Developer Automation Tools Bootcamp

Learning about development tools and automation

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Introduction to Vagrant

"Develop Environments Made Easy" Vagrant by Hashicorop

Getting Started

A vagrant stereotypically lives in a box. The vagrant tool is built to manage all your "boxes" (VMs/servers). It is a brilliant project name.

Mitchell Hashimoto created Vagrant and can explain it best. Here is a great high level description.

Benefits of Vagrant

  • Your local testing environment will more closely match your shared environments
  • No more "works for me" (because I'm running a different version of Java, PHP, etc)
  • Quick tear down and setup (aka - provisioning). You can break it, destroy it and start over until you tweak it just right.
  • With enough system resources you can replicate an entire distributed app (DB + app server + web server + load balancer)
  • Tip: What's going on with my Vagrant box right now?
    vagrant status

Setting up Vagrant

  1. Install Virtualbox***
  2. Install Vagrant
  3. Create your Vagrantfile
*** VMWare is an option with a Vagrant plugin that costs $79. It is highly recommended by Mitchell Hashimoto to use the VMWare option. But the basic steps above are free. Having a VMWare license is not the same as having the Vagrant VMWare plugin license; these are two separate purchases.

The Vagrantfile

Everything to define your Vagrant configuration is done in a Vagrantfile. This includes

  • Which box to use? Ubuntu? CentOS? Windows? Which version?
  • Networking configuration
  • Syncing local folders to vm
  • Basic provisioning: Inline Shell scripts
  • Advanced provisioning: Chef || Puppet || Ansible || Salt
Adding a Vagrantfile to your project, any project, can be a great gift to the engineers you are supporting.

Vagrant Basics

vagrant up        # boots the VM(s) defined in the Vagrantfile
vagrant ssh       # connects to the VM via ssh.  That's it.  No IP needed.
vagrant suspend   # sleeps the server
vagrant halt      # shuts down the server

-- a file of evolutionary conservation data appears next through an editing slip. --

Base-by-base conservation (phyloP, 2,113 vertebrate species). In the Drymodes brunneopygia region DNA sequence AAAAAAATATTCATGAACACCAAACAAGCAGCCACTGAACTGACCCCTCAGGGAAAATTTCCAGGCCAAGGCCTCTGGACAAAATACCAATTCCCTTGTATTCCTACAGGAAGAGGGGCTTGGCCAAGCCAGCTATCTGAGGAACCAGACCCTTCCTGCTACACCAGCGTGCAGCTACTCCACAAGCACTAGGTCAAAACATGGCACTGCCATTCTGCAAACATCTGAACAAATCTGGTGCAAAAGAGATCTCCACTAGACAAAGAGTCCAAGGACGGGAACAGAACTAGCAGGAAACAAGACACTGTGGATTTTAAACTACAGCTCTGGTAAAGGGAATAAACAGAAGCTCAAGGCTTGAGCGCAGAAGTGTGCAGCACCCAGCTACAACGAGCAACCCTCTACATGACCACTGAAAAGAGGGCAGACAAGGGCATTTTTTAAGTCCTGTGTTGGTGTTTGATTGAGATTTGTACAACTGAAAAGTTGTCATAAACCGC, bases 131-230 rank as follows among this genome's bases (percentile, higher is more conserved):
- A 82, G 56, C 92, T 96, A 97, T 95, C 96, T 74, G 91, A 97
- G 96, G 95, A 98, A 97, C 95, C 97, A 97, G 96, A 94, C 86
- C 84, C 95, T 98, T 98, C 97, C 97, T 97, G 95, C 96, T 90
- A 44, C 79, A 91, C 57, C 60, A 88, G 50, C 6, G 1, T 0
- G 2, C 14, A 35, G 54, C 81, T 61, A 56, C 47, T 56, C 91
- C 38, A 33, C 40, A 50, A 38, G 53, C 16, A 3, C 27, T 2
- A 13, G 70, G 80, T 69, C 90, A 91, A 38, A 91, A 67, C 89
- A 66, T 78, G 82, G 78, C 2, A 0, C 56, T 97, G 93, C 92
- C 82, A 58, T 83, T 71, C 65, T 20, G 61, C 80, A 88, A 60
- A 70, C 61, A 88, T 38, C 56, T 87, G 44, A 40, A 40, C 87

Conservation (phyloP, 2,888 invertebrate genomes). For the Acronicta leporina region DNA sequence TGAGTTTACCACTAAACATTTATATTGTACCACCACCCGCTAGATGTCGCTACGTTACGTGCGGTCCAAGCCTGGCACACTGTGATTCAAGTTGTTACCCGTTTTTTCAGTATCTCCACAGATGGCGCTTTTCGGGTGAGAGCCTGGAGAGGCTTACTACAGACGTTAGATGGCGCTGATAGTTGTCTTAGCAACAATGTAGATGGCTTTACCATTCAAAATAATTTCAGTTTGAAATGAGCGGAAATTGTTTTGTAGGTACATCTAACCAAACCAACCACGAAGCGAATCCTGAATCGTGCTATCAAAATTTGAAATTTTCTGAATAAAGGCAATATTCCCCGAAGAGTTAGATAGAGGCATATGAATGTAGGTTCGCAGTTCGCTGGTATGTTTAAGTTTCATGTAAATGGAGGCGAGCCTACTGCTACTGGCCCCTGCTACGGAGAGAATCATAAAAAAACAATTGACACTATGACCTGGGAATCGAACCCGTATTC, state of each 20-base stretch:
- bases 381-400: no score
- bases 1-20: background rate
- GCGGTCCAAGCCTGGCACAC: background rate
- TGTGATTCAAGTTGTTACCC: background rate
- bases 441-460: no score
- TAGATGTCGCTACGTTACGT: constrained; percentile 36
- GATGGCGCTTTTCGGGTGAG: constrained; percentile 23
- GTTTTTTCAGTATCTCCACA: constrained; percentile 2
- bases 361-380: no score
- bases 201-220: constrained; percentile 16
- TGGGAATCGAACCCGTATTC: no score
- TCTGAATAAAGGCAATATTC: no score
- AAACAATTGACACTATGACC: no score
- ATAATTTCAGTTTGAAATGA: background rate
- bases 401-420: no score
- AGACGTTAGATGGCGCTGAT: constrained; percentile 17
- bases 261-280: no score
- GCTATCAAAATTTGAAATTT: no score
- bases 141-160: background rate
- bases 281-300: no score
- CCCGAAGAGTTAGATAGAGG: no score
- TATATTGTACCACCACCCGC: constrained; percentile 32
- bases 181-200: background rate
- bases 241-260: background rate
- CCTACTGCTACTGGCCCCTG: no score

vagrant destroy   # wipes the server away to nothing


Review the example Vagrantfile which you checked out during the Git session.
We are going to complete the following three actions:

One - wreck the test box and recover

  1. Start up the single Vagrant box with a vagrant up from the vagrant directory in the ATB Git repo.
  2. Once the box is up log in with a vagrant ssh.
  3. Then delete the entire /etc folder of the VM.
  4. exit the VM and get back to your machine's command prompt.
  5. vagrant halt the server and bring it back vagrant up again. I'll wait.
  6. Now bring up the server the way it was before you destroyed /etc. We do this with a vagrant destroy and another vagrant up
  7. We can again vagrant ssh in to the VM and see that /etc is back and we did not really screw anything up.

Two - run one box as a webserver

  1. vagrant up our single Vagrant box. (Which might already be running from the final step above)
  2. View the VMs default webpage http://localhost:8080.
  3. Connect via SSH and then stop the Apache server from running sudo service apache2 stop.
  4. Reload the web page. Which should no longer load.
  5. Finish up with an exit and the VM and vagrant destroy of the VM.

Three - run three boxes as a small cluster of machines

  1. From your machine cd multi-box so we can work with a different Vagrantfile
  2. Review this directory's Vagrantfile and note the differences (three machines with their own IP addresses).
  3. Start up the whole cluster of Vagrant VMs in the same manner as if it were just one machine by running vagrant up.
  4. Login to the box web1 (vagrant ssh web1) and ping the box web3 on IP address
  5. View the default Apache page on web1, web2 and web3.
  6. Finish up with an exit if necessary and then a vagrant destroy to bring down all three machines.